Card. Zenari: Truce a "positive" step that brings some "relief". Damascus faces water emergency
The apostolic nuncio speaks of cautious optimism for the ceasefire reached by government and rebels, with the mediation of Russia and Turkey. The "immediate objective" is to promote "the distribution of humanitarian aid” and to "relaunch the negotiations". "Greater participation" of Christians in the celebrations for Christmas, a national holiday in Syria.
Damascus (AsiaNews) - The Syrian people are "generally in favor" of the national truce signed by the Syrian government and rebel militias, in force since midnight of 30 December. A fragile cease-fire, but on a national scale "which was long overdue" and the hope is that it will bring "a bit of relief”, says Card. Mario Zenari, apostolic nuncio to Syria, commenting to AsiaNews on the agreement between Russia and Turkey that led to a freezing of the fighting.
The truce seems to be holding thus far in anticipation of a new peace conference slated for Kazakhstan next month.
The Vatican’s chief diplomat in Syria sees the cease-fire as a "positive step", even if he remains cautious. "Until yesterday, in the east of Damascus - he says - there were bombings and mortar rounds. On the afternoon of December 29 rockets have fallen to the east of the capital. "
People "are tired of this war," adds Card. Zenari, so they have “welcomed the ceasefire, the third this year, hoping that the outcome is better than the previous two."
The agreement includes a large part of the opposition groups, who have been battling President Bashar al-Assad for over five years, but not the Islamic state and other jihadist militias. The People’s Protection Unit (YPG, the Kurdish fighters in Syria) have also been excluded. Russian President Vladimir Putin however, says the truce is fragile. Meanwhile, the future aims of the Iranian Russian axis in Syria after the recent recapture of Aleppo remain unclear.
On the streets of the capital, says the apostolic nuncio, "you can breathe a different climate, there is the hope that this agreement will be better than others and can withstand." The "immediate goal," he adds, "it is to facilitate the distribution of humanitarian aid, food, basic necessities". Moreover, he calls for a “return to the negotiating table, to save more civilian casualties and prevent further devastation."
Card. Zenari speaks of "feedback and positive reactions" to the agreement between Moscow and Ankara, the "problem" now is to "see what will happen" in the near future. "There remain several unresolved issues - confirms the prelate - not all rebel groups are involved in the agreement, the situation on the ground remains fragmented, the picture is not well defined and there are still doubts and uncertainties about who is part of the truce and the role for the future of the country".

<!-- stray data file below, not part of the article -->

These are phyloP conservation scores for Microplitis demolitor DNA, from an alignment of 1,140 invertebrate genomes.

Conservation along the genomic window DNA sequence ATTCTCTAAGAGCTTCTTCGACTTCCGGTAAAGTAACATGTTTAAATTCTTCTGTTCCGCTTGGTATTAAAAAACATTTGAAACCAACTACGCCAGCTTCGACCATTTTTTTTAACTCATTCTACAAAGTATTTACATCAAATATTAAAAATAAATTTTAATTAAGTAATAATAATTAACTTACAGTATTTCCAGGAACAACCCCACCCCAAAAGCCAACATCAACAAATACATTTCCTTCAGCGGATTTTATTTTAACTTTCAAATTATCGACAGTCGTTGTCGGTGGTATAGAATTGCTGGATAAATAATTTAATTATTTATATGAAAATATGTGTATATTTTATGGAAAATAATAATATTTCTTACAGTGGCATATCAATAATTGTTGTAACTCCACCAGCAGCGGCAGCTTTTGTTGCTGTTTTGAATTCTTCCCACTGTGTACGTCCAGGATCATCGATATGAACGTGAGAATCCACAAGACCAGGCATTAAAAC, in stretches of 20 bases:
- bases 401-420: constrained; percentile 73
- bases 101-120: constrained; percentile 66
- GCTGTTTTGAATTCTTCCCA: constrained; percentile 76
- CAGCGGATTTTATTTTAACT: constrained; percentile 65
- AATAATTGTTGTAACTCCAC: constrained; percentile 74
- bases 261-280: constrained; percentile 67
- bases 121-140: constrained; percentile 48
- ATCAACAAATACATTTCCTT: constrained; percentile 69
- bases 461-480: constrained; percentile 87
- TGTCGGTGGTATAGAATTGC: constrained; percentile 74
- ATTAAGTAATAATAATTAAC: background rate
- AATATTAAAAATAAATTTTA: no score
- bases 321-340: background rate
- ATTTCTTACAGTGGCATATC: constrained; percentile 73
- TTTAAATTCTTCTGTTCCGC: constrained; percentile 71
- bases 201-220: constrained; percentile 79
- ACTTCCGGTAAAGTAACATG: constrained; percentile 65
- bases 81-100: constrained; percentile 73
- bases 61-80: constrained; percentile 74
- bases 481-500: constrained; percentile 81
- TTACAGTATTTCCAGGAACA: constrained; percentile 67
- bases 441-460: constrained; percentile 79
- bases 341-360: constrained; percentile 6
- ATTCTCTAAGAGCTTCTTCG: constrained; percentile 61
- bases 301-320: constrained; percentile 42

We must still emphasize the importance of these "small steps" toward peace, even though the population "remains in suspense waiting for developments and there is no 100% certainty that this agreement will hold up." In any case, confirms cardinal, this truce "seems to be different from the others, it has positive elements that make us hope. We must wait and see ... ".
While international politics moves to solve the complex Syrian arena, the situation on the ground continues to be difficult, even and especially in the capital Damascus, where "there has been no water for four days, and the problem is starting to manifest in all its gravity" . At the moment, says Cardinal. Zenari, "no one knows for sure who or what caused this problem." According to some sources, the water reservoirs were damages in the fighting, others speak of the reservoirs having been poisoned by jihadist groups and rebels. "We do not know what the cause is - says the prelate - but we are concerned because we are even starting to run low on bottled water. There are trucks covering the city to distribute water, but the unease is visible".
Finally, the Nuncio in Damascus recalls the recent Christmas celebrations which experienced "great turnout" among Christians, both in Damascus and Aleppo, and in several other parts of the country. "The faithful have found comfort in these celebrations – says Card. Zenari - because faith is an element of strength, support in difficulties. The bishops, pastors were very happy, especially in Aleppo there was a climate of relief and hope that the bombs have stopped falling". Finally, the cardinal recalls that in Syria Christmas and Easter "are national days of celebration, as for the most important Muslim celebrations", confirming the importance and recognized value "of the Christian presence" in the life of the country. (DS)